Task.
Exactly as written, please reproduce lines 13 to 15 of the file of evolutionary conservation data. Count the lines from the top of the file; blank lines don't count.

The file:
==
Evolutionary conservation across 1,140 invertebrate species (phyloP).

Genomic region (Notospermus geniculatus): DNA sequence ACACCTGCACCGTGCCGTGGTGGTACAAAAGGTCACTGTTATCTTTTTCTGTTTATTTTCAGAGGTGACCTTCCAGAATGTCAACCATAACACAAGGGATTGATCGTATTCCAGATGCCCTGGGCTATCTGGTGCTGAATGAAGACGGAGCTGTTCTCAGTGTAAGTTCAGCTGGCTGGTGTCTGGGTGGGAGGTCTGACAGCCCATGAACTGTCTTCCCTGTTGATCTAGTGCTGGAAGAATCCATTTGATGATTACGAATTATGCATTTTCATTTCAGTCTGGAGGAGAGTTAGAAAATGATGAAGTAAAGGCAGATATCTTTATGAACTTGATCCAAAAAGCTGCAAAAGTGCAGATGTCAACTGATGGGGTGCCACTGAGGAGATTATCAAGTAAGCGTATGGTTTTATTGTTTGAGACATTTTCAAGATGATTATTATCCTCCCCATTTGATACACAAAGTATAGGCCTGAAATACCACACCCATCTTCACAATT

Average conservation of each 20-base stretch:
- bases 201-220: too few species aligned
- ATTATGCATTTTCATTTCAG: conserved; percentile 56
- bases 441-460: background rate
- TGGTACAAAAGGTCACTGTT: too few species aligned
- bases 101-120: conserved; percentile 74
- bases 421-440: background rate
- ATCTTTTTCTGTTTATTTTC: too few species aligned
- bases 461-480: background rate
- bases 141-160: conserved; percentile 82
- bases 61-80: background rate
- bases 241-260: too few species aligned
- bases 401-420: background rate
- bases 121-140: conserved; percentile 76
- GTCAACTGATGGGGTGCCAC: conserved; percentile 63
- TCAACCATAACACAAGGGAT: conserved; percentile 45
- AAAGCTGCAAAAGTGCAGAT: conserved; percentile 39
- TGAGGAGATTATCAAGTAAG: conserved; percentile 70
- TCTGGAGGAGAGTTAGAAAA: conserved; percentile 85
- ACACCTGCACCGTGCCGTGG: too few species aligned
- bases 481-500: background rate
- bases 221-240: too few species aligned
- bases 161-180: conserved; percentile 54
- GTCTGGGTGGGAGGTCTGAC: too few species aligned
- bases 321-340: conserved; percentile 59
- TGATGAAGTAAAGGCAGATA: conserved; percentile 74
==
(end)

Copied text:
- bases 61-80: background rate
- bases 241-260: too few species aligned
- bases 401-420: background rate